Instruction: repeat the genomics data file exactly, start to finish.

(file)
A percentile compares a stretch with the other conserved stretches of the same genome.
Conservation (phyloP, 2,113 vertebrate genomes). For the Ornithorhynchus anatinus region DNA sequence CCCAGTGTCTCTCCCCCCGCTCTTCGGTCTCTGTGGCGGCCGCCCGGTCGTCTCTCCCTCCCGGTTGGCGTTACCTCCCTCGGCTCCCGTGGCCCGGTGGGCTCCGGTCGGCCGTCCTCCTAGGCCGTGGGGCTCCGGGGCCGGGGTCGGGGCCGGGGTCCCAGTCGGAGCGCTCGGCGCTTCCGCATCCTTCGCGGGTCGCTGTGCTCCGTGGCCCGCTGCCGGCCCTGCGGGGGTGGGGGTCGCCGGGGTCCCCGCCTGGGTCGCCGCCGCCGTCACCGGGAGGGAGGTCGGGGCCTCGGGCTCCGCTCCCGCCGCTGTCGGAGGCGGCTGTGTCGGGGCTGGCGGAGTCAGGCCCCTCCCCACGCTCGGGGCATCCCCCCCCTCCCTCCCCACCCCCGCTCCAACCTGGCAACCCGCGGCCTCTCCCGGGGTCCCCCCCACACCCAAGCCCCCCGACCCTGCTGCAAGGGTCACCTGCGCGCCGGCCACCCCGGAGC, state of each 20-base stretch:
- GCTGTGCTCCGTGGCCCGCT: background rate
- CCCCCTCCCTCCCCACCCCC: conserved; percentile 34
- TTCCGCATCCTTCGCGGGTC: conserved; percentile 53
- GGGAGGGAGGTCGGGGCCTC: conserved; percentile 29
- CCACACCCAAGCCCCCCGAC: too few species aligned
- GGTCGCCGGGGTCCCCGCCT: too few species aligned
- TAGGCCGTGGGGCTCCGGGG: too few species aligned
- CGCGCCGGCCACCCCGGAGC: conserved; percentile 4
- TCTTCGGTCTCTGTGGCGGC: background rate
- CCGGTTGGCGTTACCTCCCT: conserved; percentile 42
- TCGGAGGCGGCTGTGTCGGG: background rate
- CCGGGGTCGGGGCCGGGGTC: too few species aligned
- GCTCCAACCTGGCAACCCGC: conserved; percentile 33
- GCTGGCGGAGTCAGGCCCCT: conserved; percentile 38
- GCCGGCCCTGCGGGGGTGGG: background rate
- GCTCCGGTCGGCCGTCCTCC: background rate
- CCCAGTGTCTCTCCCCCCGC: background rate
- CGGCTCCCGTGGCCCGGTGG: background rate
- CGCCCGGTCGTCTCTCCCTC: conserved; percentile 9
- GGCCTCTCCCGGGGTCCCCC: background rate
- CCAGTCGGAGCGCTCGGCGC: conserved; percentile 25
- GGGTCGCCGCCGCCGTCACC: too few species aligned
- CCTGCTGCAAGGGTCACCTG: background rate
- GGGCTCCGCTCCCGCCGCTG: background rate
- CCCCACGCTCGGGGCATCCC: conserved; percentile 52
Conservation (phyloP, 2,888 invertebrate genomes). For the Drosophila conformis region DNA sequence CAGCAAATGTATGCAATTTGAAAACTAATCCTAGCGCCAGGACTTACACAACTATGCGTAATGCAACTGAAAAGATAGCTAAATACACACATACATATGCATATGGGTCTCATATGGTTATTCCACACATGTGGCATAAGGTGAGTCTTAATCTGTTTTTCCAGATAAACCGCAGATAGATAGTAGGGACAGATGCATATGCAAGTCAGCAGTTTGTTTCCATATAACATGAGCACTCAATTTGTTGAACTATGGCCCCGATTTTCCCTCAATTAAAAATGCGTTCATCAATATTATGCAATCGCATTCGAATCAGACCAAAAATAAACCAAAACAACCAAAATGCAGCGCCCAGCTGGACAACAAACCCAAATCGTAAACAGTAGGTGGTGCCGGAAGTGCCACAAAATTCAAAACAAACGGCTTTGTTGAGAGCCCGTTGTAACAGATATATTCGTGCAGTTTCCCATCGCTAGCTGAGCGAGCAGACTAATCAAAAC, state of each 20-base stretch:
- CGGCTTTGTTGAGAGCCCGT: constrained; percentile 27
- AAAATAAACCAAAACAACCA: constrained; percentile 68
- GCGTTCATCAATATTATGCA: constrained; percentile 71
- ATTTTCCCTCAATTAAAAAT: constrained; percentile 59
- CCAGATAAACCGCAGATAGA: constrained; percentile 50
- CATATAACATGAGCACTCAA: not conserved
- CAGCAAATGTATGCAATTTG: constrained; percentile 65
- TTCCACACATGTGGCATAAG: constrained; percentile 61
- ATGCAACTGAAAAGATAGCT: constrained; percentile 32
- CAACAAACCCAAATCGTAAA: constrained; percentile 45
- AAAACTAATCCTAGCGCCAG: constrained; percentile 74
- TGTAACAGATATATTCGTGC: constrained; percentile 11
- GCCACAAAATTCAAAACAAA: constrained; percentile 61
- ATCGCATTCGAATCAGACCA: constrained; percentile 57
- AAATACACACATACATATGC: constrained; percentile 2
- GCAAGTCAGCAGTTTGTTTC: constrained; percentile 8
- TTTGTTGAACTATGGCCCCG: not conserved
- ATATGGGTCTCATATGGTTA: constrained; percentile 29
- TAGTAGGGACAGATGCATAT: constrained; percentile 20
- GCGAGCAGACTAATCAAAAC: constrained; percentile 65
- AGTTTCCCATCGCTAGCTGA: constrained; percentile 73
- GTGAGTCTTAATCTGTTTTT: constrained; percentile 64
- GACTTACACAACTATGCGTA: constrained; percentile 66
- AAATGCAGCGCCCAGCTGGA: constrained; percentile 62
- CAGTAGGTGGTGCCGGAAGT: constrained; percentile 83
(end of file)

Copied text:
A percentile compares a stretch with the other conserved stretches of the same genome.
Conservation (phyloP, 2,113 vertebrate genomes). For the Ornithorhynchus anatinus region DNA sequence CCCAGTGTCTCTCCCCCCGCTCTTCGGTCTCTGTGGCGGCCGCCCGGTCGTCTCTCCCTCCCGGTTGGCGTTACCTCCCTCGGCTCCCGTGGCCCGGTGGGCTCCGGTCGGCCGTCCTCCTAGGCCGTGGGGCTCCGGGGCCGGGGTCGGGGCCGGGGTCCCAGTCGGAGCGCTCGGCGCTTCCGCATCCTTCGCGGGTCGCTGTGCTCCGTGGCCCGCTGCCGGCCCTGCGGGGGTGGGGGTCGCCGGGGTCCCCGCCTGGGTCGCCGCCGCCGTCACCGGGAGGGAGGTCGGGGCCTCGGGCTCCGCTCCCGCCGCTGTCGGAGGCGGCTGTGTCGGGGCTGGCGGAGTCAGGCCCCTCCCCACGCTCGGGGCATCCCCCCCCTCCCTCCCCACCCCCGCTCCAACCTGGCAACCCGCGGCCTCTCCCGGGGTCCCCCCCACACCCAAGCCCCCCGACCCTGCTGCAAGGGTCACCTGCGCGCCGGCCACCCCGGAGC, state of each 20-base stretch:
- GCTGTGCTCCGTGGCCCGCT: background rate
- CCCCCTCCCTCCCCACCCCC: conserved; percentile 34
- TTCCGCATCCTTCGCGGGTC: conserved; percentile 53
- GGGAGGGAGGTCGGGGCCTC: conserved; percentile 29
- CCACACCCAAGCCCCCCGAC: too few species aligned
- GGTCGCCGGGGTCCCCGCCT: too few species aligned
- TAGGCCGTGGGGCTCCGGGG: too few species aligned
- CGCGCCGGCCACCCCGGAGC: conserved; percentile 4
- TCTTCGGTCTCTGTGGCGGC: background rate
- CCGGTTGGCGTTACCTCCCT: conserved; percentile 42
- TCGGAGGCGGCTGTGTCGGG: background rate
- CCGGGGTCGGGGCCGGGGTC: too few species aligned
- GCTCCAACCTGGCAACCCGC: conserved; percentile 33
- GCTGGCGGAGTCAGGCCCCT: conserved; percentile 38
- GCCGGCCCTGCGGGGGTGGG: background rate
- GCTCCGGTCGGCCGTCCTCC: background rate
- CCCAGTGTCTCTCCCCCCGC: background rate
- CGGCTCCCGTGGCCCGGTGG: background rate
- CGCCCGGTCGTCTCTCCCTC: conserved; percentile 9
- GGCCTCTCCCGGGGTCCCCC: background rate
- CCAGTCGGAGCGCTCGGCGC: conserved; percentile 25
- GGGTCGCCGCCGCCGTCACC: too few species aligned
- CCTGCTGCAAGGGTCACCTG: background rate
- GGGCTCCGCTCCCGCCGCTG: background rate
- CCCCACGCTCGGGGCATCCC: conserved; percentile 52
Conservation (phyloP, 2,888 invertebrate genomes). For the Drosophila conformis region DNA sequence CAGCAAATGTATGCAATTTGAAAACTAATCCTAGCGCCAGGACTTACACAACTATGCGTAATGCAACTGAAAAGATAGCTAAATACACACATACATATGCATATGGGTCTCATATGGTTATTCCACACATGTGGCATAAGGTGAGTCTTAATCTGTTTTTCCAGATAAACCGCAGATAGATAGTAGGGACAGATGCATATGCAAGTCAGCAGTTTGTTTCCATATAACATGAGCACTCAATTTGTTGAACTATGGCCCCGATTTTCCCTCAATTAAAAATGCGTTCATCAATATTATGCAATCGCATTCGAATCAGACCAAAAATAAACCAAAACAACCAAAATGCAGCGCCCAGCTGGACAACAAACCCAAATCGTAAACAGTAGGTGGTGCCGGAAGTGCCACAAAATTCAAAACAAACGGCTTTGTTGAGAGCCCGTTGTAACAGATATATTCGTGCAGTTTCCCATCGCTAGCTGAGCGAGCAGACTAATCAAAAC, state of each 20-base stretch:
- CGGCTTTGTTGAGAGCCCGT: constrained; percentile 27
- AAAATAAACCAAAACAACCA: constrained; percentile 68
- GCGTTCATCAATATTATGCA: constrained; percentile 71
- ATTTTCCCTCAATTAAAAAT: constrained; percentile 59
- CCAGATAAACCGCAGATAGA: constrained; percentile 50
- CATATAACATGAGCACTCAA: not conserved
- CAGCAAATGTATGCAATTTG: constrained; percentile 65
- TTCCACACATGTGGCATAAG: constrained; percentile 61
- ATGCAACTGAAAAGATAGCT: constrained; percentile 32
- CAACAAACCCAAATCGTAAA: constrained; percentile 45
- AAAACTAATCCTAGCGCCAG: constrained; percentile 74
- TGTAACAGATATATTCGTGC: constrained; percentile 11
- GCCACAAAATTCAAAACAAA: constrained; percentile 61
- ATCGCATTCGAATCAGACCA: constrained; percentile 57
- AAATACACACATACATATGC: constrained; percentile 2
- GCAAGTCAGCAGTTTGTTTC: constrained; percentile 8
- TTTGTTGAACTATGGCCCCG: not conserved
- ATATGGGTCTCATATGGTTA: constrained; percentile 29
- TAGTAGGGACAGATGCATAT: constrained; percentile 20
- GCGAGCAGACTAATCAAAAC: constrained; percentile 65
- AGTTTCCCATCGCTAGCTGA: constrained; percentile 73
- GTGAGTCTTAATCTGTTTTT: constrained; percentile 64
- GACTTACACAACTATGCGTA: constrained; percentile 66
- AAATGCAGCGCCCAGCTGGA: constrained; percentile 62
- CAGTAGGTGGTGCCGGAAGT: constrained; percentile 83